Cost-effectiveness analysis.BMJ 1993; 307 doi: http://dx.doi.org/10.1136/bmj.307.6907.793 (Published 25 September 1993) Cite this as: BMJ 1993;307:793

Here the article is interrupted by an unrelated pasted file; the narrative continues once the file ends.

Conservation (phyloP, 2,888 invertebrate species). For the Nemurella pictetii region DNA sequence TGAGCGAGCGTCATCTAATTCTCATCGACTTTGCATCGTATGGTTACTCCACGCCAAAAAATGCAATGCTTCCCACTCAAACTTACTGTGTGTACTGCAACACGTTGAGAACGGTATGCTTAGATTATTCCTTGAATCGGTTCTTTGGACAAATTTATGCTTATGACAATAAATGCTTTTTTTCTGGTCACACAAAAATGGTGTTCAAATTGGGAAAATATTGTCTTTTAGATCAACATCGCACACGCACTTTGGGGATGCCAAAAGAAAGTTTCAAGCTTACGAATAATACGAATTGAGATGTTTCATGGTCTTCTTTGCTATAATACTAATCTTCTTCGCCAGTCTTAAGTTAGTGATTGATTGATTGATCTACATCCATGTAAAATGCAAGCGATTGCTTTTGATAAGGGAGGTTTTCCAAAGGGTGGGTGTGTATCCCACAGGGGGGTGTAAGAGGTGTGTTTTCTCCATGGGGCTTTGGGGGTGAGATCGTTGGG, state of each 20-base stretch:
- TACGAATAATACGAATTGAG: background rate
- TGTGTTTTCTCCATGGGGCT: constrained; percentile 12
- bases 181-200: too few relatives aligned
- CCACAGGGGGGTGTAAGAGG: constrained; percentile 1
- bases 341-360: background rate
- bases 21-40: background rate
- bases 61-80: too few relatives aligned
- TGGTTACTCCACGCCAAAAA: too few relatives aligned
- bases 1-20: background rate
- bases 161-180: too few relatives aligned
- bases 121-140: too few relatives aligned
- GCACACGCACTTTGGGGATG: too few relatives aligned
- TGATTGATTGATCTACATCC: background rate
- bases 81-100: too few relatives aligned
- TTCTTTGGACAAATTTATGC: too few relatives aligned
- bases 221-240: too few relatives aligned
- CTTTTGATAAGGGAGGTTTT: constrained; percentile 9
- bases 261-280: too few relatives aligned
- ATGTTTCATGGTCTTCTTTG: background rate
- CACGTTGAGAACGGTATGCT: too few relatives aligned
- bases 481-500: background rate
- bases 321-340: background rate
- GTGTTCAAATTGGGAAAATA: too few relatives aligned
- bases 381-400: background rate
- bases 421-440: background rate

When different health care interventions are not expected to produce the same outcomes both the costs and the consequences of the options need to be assessed. This can be done by cost-effectiveness analysis, whereby the costs are compared with outcomes measured in natural units--for example, per life saved, per life year gained, and per pain or symptom free day. Many cost-effective analyses rely on existing published studies for effectiveness data as it is often too costly or time consuming to collect data on cost and effectiveness during a clinical trial. Where there is uncertainty about the costs and effectiveness of procedures sensitivity analysis can be used, which examines the sensitivity of the results to alternative assumptions about key variables. In this article Ray Robinson describes these methods of analysis and discusses possibilities for how the benefits of alternative interventions should be valued.